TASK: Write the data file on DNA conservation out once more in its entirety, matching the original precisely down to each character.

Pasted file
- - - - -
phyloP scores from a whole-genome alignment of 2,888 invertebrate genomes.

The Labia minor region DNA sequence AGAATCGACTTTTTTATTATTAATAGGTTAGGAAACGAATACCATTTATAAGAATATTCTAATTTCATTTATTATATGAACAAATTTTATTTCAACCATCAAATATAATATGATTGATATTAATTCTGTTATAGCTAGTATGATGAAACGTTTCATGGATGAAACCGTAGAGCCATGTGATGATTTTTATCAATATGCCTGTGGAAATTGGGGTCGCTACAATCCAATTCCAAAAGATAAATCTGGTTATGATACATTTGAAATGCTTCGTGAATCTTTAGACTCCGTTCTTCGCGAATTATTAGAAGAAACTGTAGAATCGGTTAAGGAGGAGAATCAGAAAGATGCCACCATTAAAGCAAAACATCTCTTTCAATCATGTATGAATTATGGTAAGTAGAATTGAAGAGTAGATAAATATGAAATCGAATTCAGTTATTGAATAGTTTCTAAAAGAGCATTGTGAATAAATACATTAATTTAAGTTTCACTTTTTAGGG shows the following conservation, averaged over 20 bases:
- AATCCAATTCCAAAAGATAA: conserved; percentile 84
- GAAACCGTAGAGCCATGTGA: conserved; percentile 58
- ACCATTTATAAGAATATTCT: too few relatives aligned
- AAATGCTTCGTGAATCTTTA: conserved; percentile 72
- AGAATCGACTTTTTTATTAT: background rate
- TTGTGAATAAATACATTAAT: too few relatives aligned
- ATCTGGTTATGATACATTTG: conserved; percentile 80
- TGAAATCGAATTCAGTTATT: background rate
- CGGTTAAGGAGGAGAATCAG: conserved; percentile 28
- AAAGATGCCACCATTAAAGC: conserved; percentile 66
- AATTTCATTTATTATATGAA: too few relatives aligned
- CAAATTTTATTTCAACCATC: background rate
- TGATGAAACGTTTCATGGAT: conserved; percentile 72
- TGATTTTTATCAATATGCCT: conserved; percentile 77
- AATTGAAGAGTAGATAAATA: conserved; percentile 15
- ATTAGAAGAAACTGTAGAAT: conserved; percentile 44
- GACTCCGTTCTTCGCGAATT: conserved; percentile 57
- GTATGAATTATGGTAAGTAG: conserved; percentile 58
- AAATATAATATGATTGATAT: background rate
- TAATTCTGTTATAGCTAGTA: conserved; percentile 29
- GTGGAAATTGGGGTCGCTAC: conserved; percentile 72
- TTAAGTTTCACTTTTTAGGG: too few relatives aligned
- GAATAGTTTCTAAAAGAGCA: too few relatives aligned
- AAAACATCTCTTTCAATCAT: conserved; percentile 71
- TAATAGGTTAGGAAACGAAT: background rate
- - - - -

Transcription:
phyloP scores from a whole-genome alignment of 2,888 invertebrate genomes.

The Labia minor region DNA sequence AGAATCGACTTTTTTATTATTAATAGGTTAGGAAACGAATACCATTTATAAGAATATTCTAATTTCATTTATTATATGAACAAATTTTATTTCAACCATCAAATATAATATGATTGATATTAATTCTGTTATAGCTAGTATGATGAAACGTTTCATGGATGAAACCGTAGAGCCATGTGATGATTTTTATCAATATGCCTGTGGAAATTGGGGTCGCTACAATCCAATTCCAAAAGATAAATCTGGTTATGATACATTTGAAATGCTTCGTGAATCTTTAGACTCCGTTCTTCGCGAATTATTAGAAGAAACTGTAGAATCGGTTAAGGAGGAGAATCAGAAAGATGCCACCATTAAAGCAAAACATCTCTTTCAATCATGTATGAATTATGGTAAGTAGAATTGAAGAGTAGATAAATATGAAATCGAATTCAGTTATTGAATAGTTTCTAAAAGAGCATTGTGAATAAATACATTAATTTAAGTTTCACTTTTTAGGG shows the following conservation, averaged over 20 bases:
- AATCCAATTCCAAAAGATAA: conserved; percentile 84
- GAAACCGTAGAGCCATGTGA: conserved; percentile 58
- ACCATTTATAAGAATATTCT: too few relatives aligned
- AAATGCTTCGTGAATCTTTA: conserved; percentile 72
- AGAATCGACTTTTTTATTAT: background rate
- TTGTGAATAAATACATTAAT: too few relatives aligned
- ATCTGGTTATGATACATTTG: conserved; percentile 80
- TGAAATCGAATTCAGTTATT: background rate
- CGGTTAAGGAGGAGAATCAG: conserved; percentile 28
- AAAGATGCCACCATTAAAGC: conserved; percentile 66
- AATTTCATTTATTATATGAA: too few relatives aligned
- CAAATTTTATTTCAACCATC: background rate
- TGATGAAACGTTTCATGGAT: conserved; percentile 72
- TGATTTTTATCAATATGCCT: conserved; percentile 77
- AATTGAAGAGTAGATAAATA: conserved; percentile 15
- ATTAGAAGAAACTGTAGAAT: conserved; percentile 44
- GACTCCGTTCTTCGCGAATT: conserved; percentile 57
- GTATGAATTATGGTAAGTAG: conserved; percentile 58
- AAATATAATATGATTGATAT: background rate
- TAATTCTGTTATAGCTAGTA: conserved; percentile 29
- GTGGAAATTGGGGTCGCTAC: conserved; percentile 72
- TTAAGTTTCACTTTTTAGGG: too few relatives aligned
- GAATAGTTTCTAAAAGAGCA: too few relatives aligned
- AAAACATCTCTTTCAATCAT: conserved; percentile 71
- TAATAGGTTAGGAAACGAAT: background rate